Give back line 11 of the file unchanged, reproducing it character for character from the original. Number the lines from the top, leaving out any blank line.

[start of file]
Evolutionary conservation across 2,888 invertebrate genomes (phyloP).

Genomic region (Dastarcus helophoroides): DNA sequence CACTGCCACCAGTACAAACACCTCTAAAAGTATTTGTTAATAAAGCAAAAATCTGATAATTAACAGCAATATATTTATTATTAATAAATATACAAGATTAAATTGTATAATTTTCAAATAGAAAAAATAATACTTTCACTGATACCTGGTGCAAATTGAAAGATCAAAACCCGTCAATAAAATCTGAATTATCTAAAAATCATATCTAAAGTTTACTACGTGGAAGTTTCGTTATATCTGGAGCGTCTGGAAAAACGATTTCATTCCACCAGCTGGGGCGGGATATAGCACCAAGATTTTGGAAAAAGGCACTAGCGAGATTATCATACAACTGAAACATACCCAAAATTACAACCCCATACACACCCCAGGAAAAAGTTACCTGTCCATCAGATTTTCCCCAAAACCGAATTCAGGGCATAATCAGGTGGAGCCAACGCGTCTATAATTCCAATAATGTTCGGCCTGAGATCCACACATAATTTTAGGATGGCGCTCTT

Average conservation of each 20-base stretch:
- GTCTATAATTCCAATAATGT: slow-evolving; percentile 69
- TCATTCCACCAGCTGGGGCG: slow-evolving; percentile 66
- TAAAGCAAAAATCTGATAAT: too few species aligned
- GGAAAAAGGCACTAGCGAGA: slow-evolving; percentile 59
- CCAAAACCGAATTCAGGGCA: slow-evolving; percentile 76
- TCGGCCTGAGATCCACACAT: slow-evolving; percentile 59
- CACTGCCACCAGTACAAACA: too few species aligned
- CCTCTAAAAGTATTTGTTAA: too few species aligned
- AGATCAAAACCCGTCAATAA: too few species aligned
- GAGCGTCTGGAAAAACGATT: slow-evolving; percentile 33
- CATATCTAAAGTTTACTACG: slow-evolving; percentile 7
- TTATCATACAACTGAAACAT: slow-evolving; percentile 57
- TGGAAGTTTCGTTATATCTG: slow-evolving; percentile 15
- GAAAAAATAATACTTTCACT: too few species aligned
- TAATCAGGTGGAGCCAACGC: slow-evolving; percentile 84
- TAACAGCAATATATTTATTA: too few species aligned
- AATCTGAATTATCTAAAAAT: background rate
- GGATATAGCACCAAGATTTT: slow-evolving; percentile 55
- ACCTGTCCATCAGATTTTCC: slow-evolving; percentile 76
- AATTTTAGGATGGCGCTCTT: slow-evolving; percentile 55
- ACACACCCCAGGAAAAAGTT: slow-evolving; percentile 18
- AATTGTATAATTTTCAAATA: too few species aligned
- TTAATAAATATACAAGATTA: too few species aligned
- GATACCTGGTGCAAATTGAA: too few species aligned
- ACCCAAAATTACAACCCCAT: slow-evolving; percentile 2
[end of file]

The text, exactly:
- CCTCTAAAAGTATTTGTTAA: too few species aligned